Play Resource adds their support to No More Cuts for the Arts campaign
Thursday 11th December 2014 at 10am 0 Comments
Play Resource centre for creativity, based in North Belfast, recently held an art workshop for children from St Mary’s Primary School to show their support and raise awareness of the 13P campaign.
The campaign led by the Arts Council of Northern Ireland, calls for ‘No More Cuts to the Arts’ in the 2015-16 budget.
The organisation, principally supported by Arts Council lottery funding, works with children, young people and communities through the arts and creative play also providing training and outreach work. The charity has built excellent relationships with industry such as Ikea, to collect waste materials and recycle it into a free resource.
Gail McGarvey, Director, Play Resource, commented: “The work we carry out with children and young people crosses into health and wellbeing as well as education. Play and creative expression are essential for a child’s learning and development and the fun and enjoyment gained through engaging in arts activities produces a more positive attitude to learning generally. We fully support the Arts Council’s 13p campaign for no more cuts to the arts. Participation in the arts enables young people to develop self-esteem, confidence and a sense of pride, and at a measly 13p per week per head, that’s an awful lot of return for very little financial investment.”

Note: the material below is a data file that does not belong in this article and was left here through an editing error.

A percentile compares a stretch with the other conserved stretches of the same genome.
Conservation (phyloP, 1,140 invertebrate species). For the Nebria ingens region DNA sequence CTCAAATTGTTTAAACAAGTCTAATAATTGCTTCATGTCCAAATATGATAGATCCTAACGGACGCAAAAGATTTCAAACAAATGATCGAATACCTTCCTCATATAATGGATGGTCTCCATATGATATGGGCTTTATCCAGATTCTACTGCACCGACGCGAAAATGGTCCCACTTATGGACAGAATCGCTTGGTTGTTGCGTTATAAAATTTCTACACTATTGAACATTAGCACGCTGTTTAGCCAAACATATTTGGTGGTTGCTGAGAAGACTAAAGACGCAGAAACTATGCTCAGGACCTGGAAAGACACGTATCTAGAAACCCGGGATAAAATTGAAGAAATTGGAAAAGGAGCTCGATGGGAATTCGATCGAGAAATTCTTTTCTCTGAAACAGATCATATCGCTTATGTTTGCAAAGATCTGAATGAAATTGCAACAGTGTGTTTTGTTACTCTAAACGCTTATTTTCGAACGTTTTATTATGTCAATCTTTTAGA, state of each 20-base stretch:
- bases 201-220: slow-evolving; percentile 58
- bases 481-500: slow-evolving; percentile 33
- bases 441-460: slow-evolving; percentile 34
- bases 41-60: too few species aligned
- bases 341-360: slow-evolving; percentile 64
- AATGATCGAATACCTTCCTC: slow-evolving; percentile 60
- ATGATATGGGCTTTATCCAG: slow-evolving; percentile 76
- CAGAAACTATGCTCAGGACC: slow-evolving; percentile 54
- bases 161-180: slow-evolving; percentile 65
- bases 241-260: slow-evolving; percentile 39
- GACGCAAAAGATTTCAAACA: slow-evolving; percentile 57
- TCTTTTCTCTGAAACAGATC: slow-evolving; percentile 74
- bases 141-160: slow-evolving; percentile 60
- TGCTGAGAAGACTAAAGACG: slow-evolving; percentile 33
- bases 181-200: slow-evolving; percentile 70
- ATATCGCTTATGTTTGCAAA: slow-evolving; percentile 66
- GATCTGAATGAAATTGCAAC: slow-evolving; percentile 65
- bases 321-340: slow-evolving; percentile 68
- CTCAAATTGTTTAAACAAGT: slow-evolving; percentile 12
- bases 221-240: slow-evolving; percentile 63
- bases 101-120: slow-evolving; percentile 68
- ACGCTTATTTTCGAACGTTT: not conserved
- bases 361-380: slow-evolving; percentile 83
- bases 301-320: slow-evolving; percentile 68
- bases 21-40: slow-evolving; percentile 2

Fionnuala Walsh, Head of Participatory and Community Arts, Arts Council of Northern Ireland, commented: “Play Resource is a fantastic organisation which provides real value and benefit to the development of the local children, young people and communities who avail of its services. The value of the arts to helping theses children express and develop themselves and be allowed the time to be creative, is really, really important.”
The draft budget for Northern Ireland 2015-16 is out now for public consultation and proposes a 10% cut to the budget for the Department of Culture Arts and Leisure. That translates as an 11.2% cut to direct public funding for the arts. This is the biggest cut yet for the arts and culture sectors. It follows on the back of six successive cuts, including two this year alone, and would set the Arts Council’s budget back a decade to below 2005/06 levels. Currently the NI government invests just 13p per head of population per week in direct funding for the arts. To put that into context, the annual arts budget would sustain the Health Service for less than one day. Yet this relatively tiny investment in the arts of 0.1% (1/1000th) of total government spending brings BIG returns for Northern Ireland.
Further details about the campaign are available here.